A former member
Post #: 101
[Chad Merritt said]
A psycho-epistemological problem is a disconnect between your subconscious automatizations and your conscious convictions.


This would be more the result of having a psycho-epistemological problem -- i.e the habit of not thinking ideas through and verifying them, not integrating one's new ideas with the rest of one's knowledge. But the psycho-epistemological problem would be the failure to integrate leading to that disconnect.

If one is integrated rationally, then the material from the subconscious flows naturally as needed. Such as the ability to write an essay without having to look up the meaning of every word; one's subconscious takes care of that and punctuation, without having to think every word through explicitly before writing it down. Of course, a good writer will then check it through more consciously, but I'm speaking more of the automatic functions of, say, typing and choice of words and phrases. If we had to be deliberately conscious of all those minuscule actions, it would be like having to learn to walk again at every step; or like trying to write in a language one is just learning.

I disagree with your observation. A man's direct access to his subconscious is his psycho-epistemology....
<snip>
A good psycho-epistemology is best defined as: the ability to properly define, control and utilize the content of one's subconscious.

Well, one has direct access, in the sense of being able to retrieve information or to input new information, but one doesn't have direct volitional control over the automatized functions. For example, one does not have direct volitional control over what emotion one feels for a given existent; the emotion that comes up from the subconscious evaluation is the one you get, and one can't volitionally change the emotional reaction to some other emotion.

Likewise, if one is searching for a word to use that means what one is trying to convey, a word will pop up; and one can then either accept it or tell oneself to find another word. But one doesn't actually have the control of finding only just that right word, and no other, that means exactly what one wants to convey when one is stuck on a word to use.

Also, it should be kept in mind that we are talking about the automatic functioning of the subconscious as directed by the conscious to perform a certain task. Let's say one has learned to utilize a specific skill in a specific setting, and one has automatized "reach two feet to the left to pick up my wrench" and then one's work area is re-arranged and that automatic reach will no longer work. One cannot simply re-program one's subconscious directly to "reach one foot to the right to pick up my wrench." The automatics will kick in to get you to reach to your left instead of to your right, until one goes through a re-training exercise and actually reaches to one's right a few times until the auto-code is re-written.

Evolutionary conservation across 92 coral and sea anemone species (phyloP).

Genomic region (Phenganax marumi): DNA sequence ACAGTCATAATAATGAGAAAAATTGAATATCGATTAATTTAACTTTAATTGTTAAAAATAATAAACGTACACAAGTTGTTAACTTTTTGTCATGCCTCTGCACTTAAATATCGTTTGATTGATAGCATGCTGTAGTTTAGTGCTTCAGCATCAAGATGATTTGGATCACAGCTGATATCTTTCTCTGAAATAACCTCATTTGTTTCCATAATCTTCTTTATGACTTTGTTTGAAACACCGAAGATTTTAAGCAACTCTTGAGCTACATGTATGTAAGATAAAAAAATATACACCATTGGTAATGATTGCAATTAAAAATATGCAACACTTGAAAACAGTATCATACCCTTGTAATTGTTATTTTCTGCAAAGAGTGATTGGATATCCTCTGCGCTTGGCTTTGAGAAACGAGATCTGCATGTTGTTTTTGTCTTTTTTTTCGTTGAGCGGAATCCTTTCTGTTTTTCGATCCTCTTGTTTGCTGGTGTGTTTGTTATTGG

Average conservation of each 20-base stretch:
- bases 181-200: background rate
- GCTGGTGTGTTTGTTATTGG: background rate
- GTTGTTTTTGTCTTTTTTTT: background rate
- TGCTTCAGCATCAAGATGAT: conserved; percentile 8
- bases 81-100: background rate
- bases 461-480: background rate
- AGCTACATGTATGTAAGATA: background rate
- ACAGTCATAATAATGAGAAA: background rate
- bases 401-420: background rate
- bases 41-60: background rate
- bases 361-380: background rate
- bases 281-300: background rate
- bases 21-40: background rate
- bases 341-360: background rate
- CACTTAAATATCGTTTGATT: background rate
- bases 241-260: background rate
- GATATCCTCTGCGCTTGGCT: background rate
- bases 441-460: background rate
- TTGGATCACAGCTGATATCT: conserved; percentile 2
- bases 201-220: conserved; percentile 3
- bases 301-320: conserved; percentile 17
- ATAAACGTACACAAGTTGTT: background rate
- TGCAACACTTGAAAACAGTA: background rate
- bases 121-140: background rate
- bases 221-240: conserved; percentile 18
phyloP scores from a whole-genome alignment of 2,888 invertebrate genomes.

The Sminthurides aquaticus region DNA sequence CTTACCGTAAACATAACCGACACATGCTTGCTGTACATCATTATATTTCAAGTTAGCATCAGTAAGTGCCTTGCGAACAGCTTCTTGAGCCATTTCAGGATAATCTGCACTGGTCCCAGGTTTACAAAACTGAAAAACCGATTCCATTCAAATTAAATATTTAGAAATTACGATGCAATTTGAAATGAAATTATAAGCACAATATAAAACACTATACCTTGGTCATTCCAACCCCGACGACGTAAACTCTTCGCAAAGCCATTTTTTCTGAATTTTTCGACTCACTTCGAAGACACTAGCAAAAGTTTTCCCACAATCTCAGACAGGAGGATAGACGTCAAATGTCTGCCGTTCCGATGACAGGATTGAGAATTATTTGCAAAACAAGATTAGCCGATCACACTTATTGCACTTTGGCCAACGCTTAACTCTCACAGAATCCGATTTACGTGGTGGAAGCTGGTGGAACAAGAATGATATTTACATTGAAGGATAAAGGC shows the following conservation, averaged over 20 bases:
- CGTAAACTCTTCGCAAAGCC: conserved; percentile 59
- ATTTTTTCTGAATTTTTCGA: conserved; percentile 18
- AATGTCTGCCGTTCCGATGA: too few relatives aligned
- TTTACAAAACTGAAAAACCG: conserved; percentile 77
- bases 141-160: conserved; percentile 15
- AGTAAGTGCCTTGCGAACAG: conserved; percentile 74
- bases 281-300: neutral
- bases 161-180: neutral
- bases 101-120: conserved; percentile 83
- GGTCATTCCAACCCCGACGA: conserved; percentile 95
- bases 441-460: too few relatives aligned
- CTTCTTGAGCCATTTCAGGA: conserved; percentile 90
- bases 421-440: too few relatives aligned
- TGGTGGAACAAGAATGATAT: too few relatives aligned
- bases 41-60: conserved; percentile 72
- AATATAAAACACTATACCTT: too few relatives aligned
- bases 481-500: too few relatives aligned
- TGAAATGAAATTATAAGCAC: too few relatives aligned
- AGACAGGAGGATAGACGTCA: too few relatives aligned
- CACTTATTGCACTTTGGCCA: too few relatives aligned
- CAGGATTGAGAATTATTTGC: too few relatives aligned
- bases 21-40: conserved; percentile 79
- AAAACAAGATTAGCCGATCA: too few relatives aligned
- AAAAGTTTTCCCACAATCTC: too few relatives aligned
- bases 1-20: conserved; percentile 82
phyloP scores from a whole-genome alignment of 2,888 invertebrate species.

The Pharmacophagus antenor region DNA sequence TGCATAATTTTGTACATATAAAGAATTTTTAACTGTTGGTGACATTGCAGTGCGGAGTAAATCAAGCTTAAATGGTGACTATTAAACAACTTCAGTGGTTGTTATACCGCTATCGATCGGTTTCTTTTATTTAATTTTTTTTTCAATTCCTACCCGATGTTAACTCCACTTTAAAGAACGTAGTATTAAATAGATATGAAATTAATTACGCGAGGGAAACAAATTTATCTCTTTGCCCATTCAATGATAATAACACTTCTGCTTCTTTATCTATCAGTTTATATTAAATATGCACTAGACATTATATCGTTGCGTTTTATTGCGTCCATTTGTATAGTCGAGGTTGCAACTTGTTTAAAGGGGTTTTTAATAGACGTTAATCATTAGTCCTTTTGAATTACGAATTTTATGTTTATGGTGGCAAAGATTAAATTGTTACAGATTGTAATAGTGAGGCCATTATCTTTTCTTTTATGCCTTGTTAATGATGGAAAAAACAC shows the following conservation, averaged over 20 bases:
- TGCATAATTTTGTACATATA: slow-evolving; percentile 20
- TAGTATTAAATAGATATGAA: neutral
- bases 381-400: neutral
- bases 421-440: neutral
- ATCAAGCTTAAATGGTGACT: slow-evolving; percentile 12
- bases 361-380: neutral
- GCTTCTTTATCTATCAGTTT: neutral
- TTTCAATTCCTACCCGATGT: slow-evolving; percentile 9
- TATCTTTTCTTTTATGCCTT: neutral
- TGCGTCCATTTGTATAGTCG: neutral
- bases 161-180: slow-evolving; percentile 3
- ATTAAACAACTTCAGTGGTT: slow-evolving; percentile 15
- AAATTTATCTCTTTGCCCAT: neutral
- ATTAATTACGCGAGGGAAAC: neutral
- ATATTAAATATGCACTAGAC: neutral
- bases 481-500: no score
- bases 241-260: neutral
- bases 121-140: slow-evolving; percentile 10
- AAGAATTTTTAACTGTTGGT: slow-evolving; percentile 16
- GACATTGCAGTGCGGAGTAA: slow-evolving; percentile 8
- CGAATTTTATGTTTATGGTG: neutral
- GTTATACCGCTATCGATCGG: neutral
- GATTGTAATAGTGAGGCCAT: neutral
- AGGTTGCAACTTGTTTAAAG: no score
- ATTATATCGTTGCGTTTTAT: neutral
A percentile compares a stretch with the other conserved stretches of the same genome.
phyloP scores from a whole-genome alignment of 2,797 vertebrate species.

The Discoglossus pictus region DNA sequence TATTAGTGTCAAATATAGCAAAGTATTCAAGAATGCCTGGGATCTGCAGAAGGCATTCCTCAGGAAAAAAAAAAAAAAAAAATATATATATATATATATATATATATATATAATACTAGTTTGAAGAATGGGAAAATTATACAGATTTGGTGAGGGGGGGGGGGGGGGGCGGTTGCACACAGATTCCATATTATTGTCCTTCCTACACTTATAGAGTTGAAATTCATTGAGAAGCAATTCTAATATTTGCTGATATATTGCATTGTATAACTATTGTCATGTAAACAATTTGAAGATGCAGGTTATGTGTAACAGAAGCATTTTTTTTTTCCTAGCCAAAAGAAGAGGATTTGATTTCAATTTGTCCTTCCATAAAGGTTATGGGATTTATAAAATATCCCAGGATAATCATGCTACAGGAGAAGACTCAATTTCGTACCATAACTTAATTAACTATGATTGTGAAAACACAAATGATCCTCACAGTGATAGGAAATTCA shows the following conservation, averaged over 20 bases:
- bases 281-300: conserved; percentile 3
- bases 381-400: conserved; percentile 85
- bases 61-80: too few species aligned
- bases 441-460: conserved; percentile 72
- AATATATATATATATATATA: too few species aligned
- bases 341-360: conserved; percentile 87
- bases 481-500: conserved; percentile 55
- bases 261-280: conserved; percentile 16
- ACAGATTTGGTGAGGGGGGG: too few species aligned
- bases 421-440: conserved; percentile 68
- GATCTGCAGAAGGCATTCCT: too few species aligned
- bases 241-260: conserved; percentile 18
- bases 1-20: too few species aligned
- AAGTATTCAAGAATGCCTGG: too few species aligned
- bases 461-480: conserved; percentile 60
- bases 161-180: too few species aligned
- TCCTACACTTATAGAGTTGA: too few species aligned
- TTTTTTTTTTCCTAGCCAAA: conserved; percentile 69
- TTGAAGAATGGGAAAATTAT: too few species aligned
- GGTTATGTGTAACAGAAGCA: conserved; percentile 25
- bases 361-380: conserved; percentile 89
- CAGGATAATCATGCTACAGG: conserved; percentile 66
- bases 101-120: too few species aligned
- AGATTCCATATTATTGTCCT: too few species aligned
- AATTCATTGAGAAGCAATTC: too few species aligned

Or turn your keyboard around and try typing with the new configuration. You will find that you have to do quite a bit of re-learning where the keys are before you can type that way.

By this definition, how could one have a good psycho-epistemology and have major psychological problems? If one has firm control over one's subconscious, how does a "distressing event" override that control and disrupt the flow between conscious ideas/judgments and subconscious integrations/responses? By losing focus and control; i.e., by adopting a "bad" psycho-epistemology.


I disagree. Let's say one is cruising down one's favorite scenic drive and out of the blue a car sideswipes you and you go over the cliff, nearly losing your life, but recover after spending several months in the hospital. You are not going to be able to just get back behind the wheel and drive casually down that road again, because instead of that road being psychologically associated with pleasant drives, it is now psychologically associated with nearly dying and seriously disrupting your life.

Now, if one has a good psycho-epistemology, one can get back onto that road with some effort; the effort of re-integrating it as a value instead of a dis-value; which would require driving down that road until one can enjoy it again. But this won't happen if one has the bad mental habit of going by one's emotions instead of one's thoughts. Something along the lines of, "I've been driving down this road for five years and never had an accident, which is not something that is going to happen to me every time I get on this road; so I'm going to recover the value of that scenic drive."

The mind is an integrating mechanism.The more rational one is, the better it integrates. Some aspects of integration occur automatically or semi-automatically, and by getting in that accident that road has become integrated with the disaster; and it happened so quickly that one may not even realize the integration took place until after one tries to drive down that road and has to pull over out of distress because your subconscious mind keeps throwing the accident back up into your face.

That's how even a rational man, who has a perfectly functioning psycho-epistemology, can develop psychological problems.


$$$$$$$$$$$$$$$$$$$$$$$$$$$$$$­$$$$$$$$$$$$$$$$$$$$$$$$$$$$

Philosophic essays based on the philosophy of Ayn Rand

www.appliedphilosophyonline.com­

Applied Philosophy Online .com

Where Ideas Are Brought Down to Earth!

tmiovas@appliedphilosophyonline.com

All rights reserved 2006 by Thomas M. Miovas, Jr.